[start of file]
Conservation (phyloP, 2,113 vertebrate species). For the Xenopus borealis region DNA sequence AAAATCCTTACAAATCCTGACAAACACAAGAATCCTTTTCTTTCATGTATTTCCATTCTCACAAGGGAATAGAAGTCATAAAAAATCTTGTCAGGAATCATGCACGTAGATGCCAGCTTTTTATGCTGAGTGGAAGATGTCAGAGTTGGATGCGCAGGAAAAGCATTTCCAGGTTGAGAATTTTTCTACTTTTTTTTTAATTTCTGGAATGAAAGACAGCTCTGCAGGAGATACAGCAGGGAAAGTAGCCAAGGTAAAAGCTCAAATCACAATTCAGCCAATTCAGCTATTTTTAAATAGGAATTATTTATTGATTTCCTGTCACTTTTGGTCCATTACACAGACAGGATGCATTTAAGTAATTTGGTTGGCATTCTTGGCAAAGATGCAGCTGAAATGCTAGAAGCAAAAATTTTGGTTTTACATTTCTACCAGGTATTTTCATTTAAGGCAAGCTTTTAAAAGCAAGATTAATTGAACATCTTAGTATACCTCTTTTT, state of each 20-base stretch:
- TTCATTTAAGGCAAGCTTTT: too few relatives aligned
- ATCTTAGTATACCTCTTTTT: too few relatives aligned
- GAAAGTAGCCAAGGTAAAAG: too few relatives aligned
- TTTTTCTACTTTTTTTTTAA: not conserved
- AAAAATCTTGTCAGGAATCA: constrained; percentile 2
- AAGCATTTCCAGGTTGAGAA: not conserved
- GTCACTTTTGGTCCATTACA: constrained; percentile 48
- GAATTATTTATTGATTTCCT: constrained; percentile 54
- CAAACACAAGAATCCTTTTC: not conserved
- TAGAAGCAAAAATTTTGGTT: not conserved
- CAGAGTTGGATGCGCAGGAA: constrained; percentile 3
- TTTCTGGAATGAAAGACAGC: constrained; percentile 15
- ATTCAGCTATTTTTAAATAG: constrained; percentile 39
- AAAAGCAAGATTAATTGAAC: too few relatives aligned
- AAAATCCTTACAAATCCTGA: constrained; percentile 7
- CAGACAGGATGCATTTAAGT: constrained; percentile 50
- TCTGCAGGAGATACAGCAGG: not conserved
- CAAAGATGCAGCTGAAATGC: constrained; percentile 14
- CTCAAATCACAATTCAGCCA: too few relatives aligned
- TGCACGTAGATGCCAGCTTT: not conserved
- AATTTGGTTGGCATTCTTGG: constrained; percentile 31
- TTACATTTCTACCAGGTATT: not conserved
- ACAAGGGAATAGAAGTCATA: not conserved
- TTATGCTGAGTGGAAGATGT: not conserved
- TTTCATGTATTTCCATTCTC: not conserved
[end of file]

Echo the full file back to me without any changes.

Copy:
Conservation (phyloP, 2,113 vertebrate species). For the Xenopus borealis region DNA sequence AAAATCCTTACAAATCCTGACAAACACAAGAATCCTTTTCTTTCATGTATTTCCATTCTCACAAGGGAATAGAAGTCATAAAAAATCTTGTCAGGAATCATGCACGTAGATGCCAGCTTTTTATGCTGAGTGGAAGATGTCAGAGTTGGATGCGCAGGAAAAGCATTTCCAGGTTGAGAATTTTTCTACTTTTTTTTTAATTTCTGGAATGAAAGACAGCTCTGCAGGAGATACAGCAGGGAAAGTAGCCAAGGTAAAAGCTCAAATCACAATTCAGCCAATTCAGCTATTTTTAAATAGGAATTATTTATTGATTTCCTGTCACTTTTGGTCCATTACACAGACAGGATGCATTTAAGTAATTTGGTTGGCATTCTTGGCAAAGATGCAGCTGAAATGCTAGAAGCAAAAATTTTGGTTTTACATTTCTACCAGGTATTTTCATTTAAGGCAAGCTTTTAAAAGCAAGATTAATTGAACATCTTAGTATACCTCTTTTT, state of each 20-base stretch:
- TTCATTTAAGGCAAGCTTTT: too few relatives aligned
- ATCTTAGTATACCTCTTTTT: too few relatives aligned
- GAAAGTAGCCAAGGTAAAAG: too few relatives aligned
- TTTTTCTACTTTTTTTTTAA: not conserved
- AAAAATCTTGTCAGGAATCA: constrained; percentile 2
- AAGCATTTCCAGGTTGAGAA: not conserved
- GTCACTTTTGGTCCATTACA: constrained; percentile 48
- GAATTATTTATTGATTTCCT: constrained; percentile 54
- CAAACACAAGAATCCTTTTC: not conserved
- TAGAAGCAAAAATTTTGGTT: not conserved
- CAGAGTTGGATGCGCAGGAA: constrained; percentile 3
- TTTCTGGAATGAAAGACAGC: constrained; percentile 15
- ATTCAGCTATTTTTAAATAG: constrained; percentile 39
- AAAAGCAAGATTAATTGAAC: too few relatives aligned
- AAAATCCTTACAAATCCTGA: constrained; percentile 7
- CAGACAGGATGCATTTAAGT: constrained; percentile 50
- TCTGCAGGAGATACAGCAGG: not conserved
- CAAAGATGCAGCTGAAATGC: constrained; percentile 14
- CTCAAATCACAATTCAGCCA: too few relatives aligned
- TGCACGTAGATGCCAGCTTT: not conserved
- AATTTGGTTGGCATTCTTGG: constrained; percentile 31
- TTACATTTCTACCAGGTATT: not conserved
- ACAAGGGAATAGAAGTCATA: not conserved
- TTATGCTGAGTGGAAGATGT: not conserved
- TTTCATGTATTTCCATTCTC: not conserved